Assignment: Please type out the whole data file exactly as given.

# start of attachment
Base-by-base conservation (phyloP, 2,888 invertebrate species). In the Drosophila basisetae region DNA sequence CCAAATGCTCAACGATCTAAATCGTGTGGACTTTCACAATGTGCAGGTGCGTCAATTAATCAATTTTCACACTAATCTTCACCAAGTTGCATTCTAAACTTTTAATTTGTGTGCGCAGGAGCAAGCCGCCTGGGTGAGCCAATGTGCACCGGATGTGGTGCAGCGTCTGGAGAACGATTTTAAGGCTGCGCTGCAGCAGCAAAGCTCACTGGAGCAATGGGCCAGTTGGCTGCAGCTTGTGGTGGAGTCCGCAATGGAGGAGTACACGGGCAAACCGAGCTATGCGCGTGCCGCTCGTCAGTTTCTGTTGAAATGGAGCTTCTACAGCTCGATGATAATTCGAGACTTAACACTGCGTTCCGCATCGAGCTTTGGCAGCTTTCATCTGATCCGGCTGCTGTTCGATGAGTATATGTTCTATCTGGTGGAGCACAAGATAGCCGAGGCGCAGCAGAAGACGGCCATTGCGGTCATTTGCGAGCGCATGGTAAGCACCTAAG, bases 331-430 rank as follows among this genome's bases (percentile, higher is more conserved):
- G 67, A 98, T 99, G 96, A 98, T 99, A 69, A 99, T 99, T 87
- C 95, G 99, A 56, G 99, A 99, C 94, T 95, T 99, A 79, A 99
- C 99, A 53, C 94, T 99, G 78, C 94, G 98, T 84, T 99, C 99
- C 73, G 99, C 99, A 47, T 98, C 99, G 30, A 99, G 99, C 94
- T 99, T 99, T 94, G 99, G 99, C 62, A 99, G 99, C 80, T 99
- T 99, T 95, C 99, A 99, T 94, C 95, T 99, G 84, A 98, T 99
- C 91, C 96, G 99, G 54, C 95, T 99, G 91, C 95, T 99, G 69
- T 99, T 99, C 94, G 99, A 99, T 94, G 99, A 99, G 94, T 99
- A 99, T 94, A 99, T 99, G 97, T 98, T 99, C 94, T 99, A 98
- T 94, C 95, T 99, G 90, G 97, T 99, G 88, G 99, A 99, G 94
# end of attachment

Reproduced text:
Base-by-base conservation (phyloP, 2,888 invertebrate species). In the Drosophila basisetae region DNA sequence CCAAATGCTCAACGATCTAAATCGTGTGGACTTTCACAATGTGCAGGTGCGTCAATTAATCAATTTTCACACTAATCTTCACCAAGTTGCATTCTAAACTTTTAATTTGTGTGCGCAGGAGCAAGCCGCCTGGGTGAGCCAATGTGCACCGGATGTGGTGCAGCGTCTGGAGAACGATTTTAAGGCTGCGCTGCAGCAGCAAAGCTCACTGGAGCAATGGGCCAGTTGGCTGCAGCTTGTGGTGGAGTCCGCAATGGAGGAGTACACGGGCAAACCGAGCTATGCGCGTGCCGCTCGTCAGTTTCTGTTGAAATGGAGCTTCTACAGCTCGATGATAATTCGAGACTTAACACTGCGTTCCGCATCGAGCTTTGGCAGCTTTCATCTGATCCGGCTGCTGTTCGATGAGTATATGTTCTATCTGGTGGAGCACAAGATAGCCGAGGCGCAGCAGAAGACGGCCATTGCGGTCATTTGCGAGCGCATGGTAAGCACCTAAG, bases 331-430 rank as follows among this genome's bases (percentile, higher is more conserved):
- G 67, A 98, T 99, G 96, A 98, T 99, A 69, A 99, T 99, T 87
- C 95, G 99, A 56, G 99, A 99, C 94, T 95, T 99, A 79, A 99
- C 99, A 53, C 94, T 99, G 78, C 94, G 98, T 84, T 99, C 99
- C 73, G 99, C 99, A 47, T 98, C 99, G 30, A 99, G 99, C 94
- T 99, T 99, T 94, G 99, G 99, C 62, A 99, G 99, C 80, T 99
- T 99, T 95, C 99, A 99, T 94, C 95, T 99, G 84, A 98, T 99
- C 91, C 96, G 99, G 54, C 95, T 99, G 91, C 95, T 99, G 69
- T 99, T 99, C 94, G 99, A 99, T 94, G 99, A 99, G 94, T 99
- A 99, T 94, A 99, T 99, G 97, T 98, T 99, C 94, T 99, A 98
- T 94, C 95, T 99, G 90, G 97, T 99, G 88, G 99, A 99, G 94